These examples over the US and Australia show how aircraft skywriting can be used to turn the sky into an advertising billboard. In the UK, advertising using aircraft smoke trails like this had been banned since 1960, but recent changes in legislation by the UK Government have made it legal. Now anyone can use the skies over Britain as an advertising billboard. We think this was a bad decision. We think the sky should remain one place where we don’t have to look at advertising and political messages. If you agree, please sign our petition to get the UK Government to reopen their inadequate public consultation on this that took place in March when the world was distracted by news of the Covid-19 pandemic, so that we can have this change in law overturned.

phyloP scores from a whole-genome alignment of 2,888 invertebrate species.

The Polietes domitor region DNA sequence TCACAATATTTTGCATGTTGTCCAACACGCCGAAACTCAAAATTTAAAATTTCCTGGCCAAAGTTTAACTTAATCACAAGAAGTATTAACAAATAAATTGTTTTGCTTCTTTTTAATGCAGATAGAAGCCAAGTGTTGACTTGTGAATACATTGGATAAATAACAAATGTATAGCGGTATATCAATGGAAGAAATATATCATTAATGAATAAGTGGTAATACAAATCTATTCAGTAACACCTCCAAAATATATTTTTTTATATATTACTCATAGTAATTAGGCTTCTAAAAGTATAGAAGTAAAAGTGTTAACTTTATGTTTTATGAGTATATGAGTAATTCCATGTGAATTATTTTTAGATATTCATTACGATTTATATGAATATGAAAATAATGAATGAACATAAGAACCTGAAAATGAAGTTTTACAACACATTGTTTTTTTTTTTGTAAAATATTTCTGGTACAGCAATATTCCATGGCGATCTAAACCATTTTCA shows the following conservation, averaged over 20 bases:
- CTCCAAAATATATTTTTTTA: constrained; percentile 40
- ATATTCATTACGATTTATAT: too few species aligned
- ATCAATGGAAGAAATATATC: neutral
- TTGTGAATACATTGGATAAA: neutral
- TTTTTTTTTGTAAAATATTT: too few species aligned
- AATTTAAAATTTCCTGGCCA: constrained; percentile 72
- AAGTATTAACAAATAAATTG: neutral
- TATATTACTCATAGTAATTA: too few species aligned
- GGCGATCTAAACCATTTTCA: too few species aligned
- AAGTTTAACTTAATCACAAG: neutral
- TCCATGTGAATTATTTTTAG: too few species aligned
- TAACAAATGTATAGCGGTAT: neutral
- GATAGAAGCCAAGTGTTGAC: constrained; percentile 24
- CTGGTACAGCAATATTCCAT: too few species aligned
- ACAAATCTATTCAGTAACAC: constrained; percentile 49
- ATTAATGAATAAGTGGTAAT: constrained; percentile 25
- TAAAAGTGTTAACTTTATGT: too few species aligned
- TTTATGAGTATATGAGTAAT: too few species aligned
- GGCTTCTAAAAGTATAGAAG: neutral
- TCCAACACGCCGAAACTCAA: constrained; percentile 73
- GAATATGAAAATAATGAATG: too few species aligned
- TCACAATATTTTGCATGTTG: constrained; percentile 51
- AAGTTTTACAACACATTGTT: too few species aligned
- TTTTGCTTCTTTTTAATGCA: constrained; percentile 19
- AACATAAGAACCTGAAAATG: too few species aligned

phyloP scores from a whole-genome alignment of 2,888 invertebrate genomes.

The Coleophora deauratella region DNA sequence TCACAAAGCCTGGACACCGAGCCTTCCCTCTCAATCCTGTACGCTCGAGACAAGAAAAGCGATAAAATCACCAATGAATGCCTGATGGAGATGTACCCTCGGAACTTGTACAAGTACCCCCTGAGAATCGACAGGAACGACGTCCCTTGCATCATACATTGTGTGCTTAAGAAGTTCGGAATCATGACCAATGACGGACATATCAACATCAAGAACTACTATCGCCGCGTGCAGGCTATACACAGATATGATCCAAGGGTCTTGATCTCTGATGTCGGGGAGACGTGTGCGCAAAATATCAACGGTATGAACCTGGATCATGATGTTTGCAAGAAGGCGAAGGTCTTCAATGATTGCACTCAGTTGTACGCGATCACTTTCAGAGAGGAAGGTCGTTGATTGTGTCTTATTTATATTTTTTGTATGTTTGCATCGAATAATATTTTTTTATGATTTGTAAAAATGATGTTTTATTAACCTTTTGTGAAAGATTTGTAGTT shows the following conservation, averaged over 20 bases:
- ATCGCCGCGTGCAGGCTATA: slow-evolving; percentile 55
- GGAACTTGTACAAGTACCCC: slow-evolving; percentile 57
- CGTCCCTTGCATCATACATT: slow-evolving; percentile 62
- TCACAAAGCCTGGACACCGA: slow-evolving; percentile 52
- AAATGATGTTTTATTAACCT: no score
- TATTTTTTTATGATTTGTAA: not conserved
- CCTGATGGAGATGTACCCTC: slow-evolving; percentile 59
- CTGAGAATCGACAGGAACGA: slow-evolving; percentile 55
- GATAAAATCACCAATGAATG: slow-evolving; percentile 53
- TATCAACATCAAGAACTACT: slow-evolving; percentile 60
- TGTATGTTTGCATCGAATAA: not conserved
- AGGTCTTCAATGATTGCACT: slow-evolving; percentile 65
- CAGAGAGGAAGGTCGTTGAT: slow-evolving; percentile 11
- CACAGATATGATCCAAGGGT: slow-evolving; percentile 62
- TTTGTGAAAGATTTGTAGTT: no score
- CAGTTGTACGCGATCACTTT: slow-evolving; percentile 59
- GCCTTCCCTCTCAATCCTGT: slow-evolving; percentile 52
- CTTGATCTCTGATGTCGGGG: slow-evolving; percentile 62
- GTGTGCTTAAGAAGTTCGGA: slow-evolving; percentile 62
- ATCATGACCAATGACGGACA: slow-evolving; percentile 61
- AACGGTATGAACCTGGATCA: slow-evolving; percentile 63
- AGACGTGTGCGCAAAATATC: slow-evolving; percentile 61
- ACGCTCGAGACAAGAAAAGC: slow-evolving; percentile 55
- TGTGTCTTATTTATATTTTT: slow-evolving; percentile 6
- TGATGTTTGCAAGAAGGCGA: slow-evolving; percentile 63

Aircraft skywriting over Sydney, Australia during a political march in 2017. (Photograph: © Max421 | Dreamstime.com)
Heineken advert made with five aircraft flying in parallel formation over New York City, US.in 2008. (Photograph: Brian Pennington, CC BY 2.0)
Religious skywriting message over Florida, US in 2011. (Photograph: Rhys Asplundh CC BY 2.0)
Advert for the Hooters restaurant chain over US, 2006. (Photograph: Oliver Wales, CC BY-ND 2.0)
Geico Insurance advert over San Francisco, US in 2012. (Photograph: Derek Wolfgram CC BY 2.0)
Advert for the Mohegan Sun casinos and hotels, over Boston, US in 2015. (Photograph: Steven & Courtney Johnson & Horwitz CC BY-SA 2.0)
Header image credits – Left: Cirrus clouds over the Isle of Colonsay, Scotland by Jacques Duijn (Cloud Appreciation Society Member 47,875), Right: Brian Pennington.